Sunset Sleep Disorders Center of Oxnard

Sleep medicine is a medical subspecialty devoted to the diagnosis and therapy of sleep disturbances and disorders, including difficulty initiating and maintaining sleep, abnormal sleep and excessive sleep. The majority of sleep medicine physicians are trained in pulmonary medicine with additional training in sleep disorders.

Disorders and disturbances of sleep are widespread and can have significant consequences for affected individuals as well as economic and other consequences for society. Sleep disorders affect nearly 30 million people in the U.S., most whom can be greatly helped with very simple interventions in life-style, or with the newer therapies we have available.

Common Disorders

  • Insomnia


    Insomnia is characterized by difficulty falling asleep, waking frequently during the night, waking too early in the morning and not being able to get back to sleep. Insomnia can last for several days, (transient), stop and start (intermittent), or last for more than one month (chronic).

  • Narcolepsy


    Narcolepsy is usually described as excessive daytime sleepiness. It can begin at any age and continues through life. It is believed that there is a hereditary predisposition. The main symptoms are "sleep attacks" that can occur without warning, and cataplexy, which is the sudden loss of voluntary muscle control.

  • Obstructive Sleep Apnea

    Obstructive Sleep Apnea Syndrome (OSAS) is the most common sleep disorder, affecting more than 20 million Americans. It is caused by a functional obstruction of the upper airway which results in breathing pauses (apneas) and disruption of sleep (arousals).

    These pauses can occur hundreds of times throughout the night.

    Symptoms associated with sleep apnea include:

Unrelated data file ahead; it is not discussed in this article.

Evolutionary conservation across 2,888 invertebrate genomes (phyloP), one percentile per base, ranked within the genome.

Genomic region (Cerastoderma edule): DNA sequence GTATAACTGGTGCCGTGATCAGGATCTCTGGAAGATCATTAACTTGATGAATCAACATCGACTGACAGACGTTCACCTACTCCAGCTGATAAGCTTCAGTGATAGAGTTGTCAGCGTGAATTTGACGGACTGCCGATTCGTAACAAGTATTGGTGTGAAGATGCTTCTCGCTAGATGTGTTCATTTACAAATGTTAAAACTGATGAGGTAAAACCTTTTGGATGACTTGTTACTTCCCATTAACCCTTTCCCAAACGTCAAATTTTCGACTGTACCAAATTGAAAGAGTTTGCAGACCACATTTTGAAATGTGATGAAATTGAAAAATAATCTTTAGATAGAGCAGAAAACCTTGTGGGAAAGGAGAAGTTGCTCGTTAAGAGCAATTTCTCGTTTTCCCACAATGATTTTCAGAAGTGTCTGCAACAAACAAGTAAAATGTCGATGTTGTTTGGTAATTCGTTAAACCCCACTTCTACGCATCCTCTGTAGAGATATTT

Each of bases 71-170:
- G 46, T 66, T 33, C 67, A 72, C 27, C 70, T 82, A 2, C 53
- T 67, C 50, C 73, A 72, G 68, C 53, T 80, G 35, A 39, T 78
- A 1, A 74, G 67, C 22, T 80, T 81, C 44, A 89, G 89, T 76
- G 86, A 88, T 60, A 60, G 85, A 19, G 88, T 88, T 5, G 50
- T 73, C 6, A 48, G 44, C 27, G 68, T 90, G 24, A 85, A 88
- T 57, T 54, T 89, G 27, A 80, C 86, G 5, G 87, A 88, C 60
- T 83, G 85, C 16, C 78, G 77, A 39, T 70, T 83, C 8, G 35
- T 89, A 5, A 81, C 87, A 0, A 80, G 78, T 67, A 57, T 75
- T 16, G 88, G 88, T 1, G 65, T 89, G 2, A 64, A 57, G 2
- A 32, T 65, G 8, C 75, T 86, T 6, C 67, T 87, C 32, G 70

• High blood pressure
    • Obesity
    • Large neck size (greater than 17 inches)
    • Snoring, snorts, gasps, choking
    • Daytime sleepiness
    • Restless sleep
    • Breathing pauses
    • Frequent urination

    Untreated sleep apnea can cause excessive daytime sleepiness, weight gain, high blood pressure, cardiovascular disease, memory problems and headaches. Sleep apnea is also linked to poor work quality, decreased libido, automobile accidents, depression, and ADHD in children.

    The diagnosis of OSAS requires a complete history, physical examination, and a overnight sleep study (polysomnogram). Treatment options include weight loss, continuous positive airway pressure (CPAP), the use of an oral appliance, and surgical remedies.

    Patients should discuss a sleep evaluation with their doctor if they have any of the following problems:

    • Loud excessive snoring
    • Snoring that wakes the patient at night
    • Gasping and choking during sleep
    • Dry mouth, sore throat, or headache in the morning
    • Daytime sleepiness and fatigue
    • High blood pressure
  • Periodic Limb Movements (PLMS)


    Periodic limb movements in sleep are repetitive movements, typically in the lower limbs, that occur every 20-40 seconds. The movements may be brief muscle twitches, jerking movements, or an upward flexing of the feet. They can last anywhere from a few minutes to several hours.

  • Restless Legs Syndrome


    Patients with RLS have various ways of describing the condition. Most describe a "crawling" or "tingling" sensation that occurs in the legs when they are trying to sleep.

  • REM Behavior Disorder (RBD)


    RBD is characterized by a blockage of REM sleep paralysis. The person acts out dramatic and/or violent dreams. RBD is most common in men over 60 years of age.Other features may include shouting or grunting. Unlike sleepwalking or periodic limb movements, RBD occurs during REM sleep.

  • Sunset Sleep Lab


    Sunset Sleep Disorder Center of Oxnard is the part of our practice that specializes in diagnosing and treating sleep related disorders. Our sleep center has earned accreditation from The American Academy of Sleep Medicine (AASM) The AASM is committed to ensuring that accredited facilities provide the highest quality of patient care.

    The sleep center has most of the comforts of home with a private hotel style room with a queen sized bed, cable television, bathroom and shower.

    Most sleep disorders can be effectively treated once they have been accurately diagnosed.

    A sleep study, called polysomnography, is a non-invasive procedure that monitors sleep patterns. A digital video records the event. Electrodes are applied to the patient's head, face, chest and legs to record brainwaves, eye and limb movements, heart rate, breathing and snoring. We also monitor the level of oxygen in the blood and the movement of the chest and abdomen. This process and all of the equipment used is painless to the patient.

    Sleep studies are performed by qualified sleep technologists who carefully set-up and explain the procedures. The technologist monitors the patient throughout the study in an area separate from the patient's sleep room.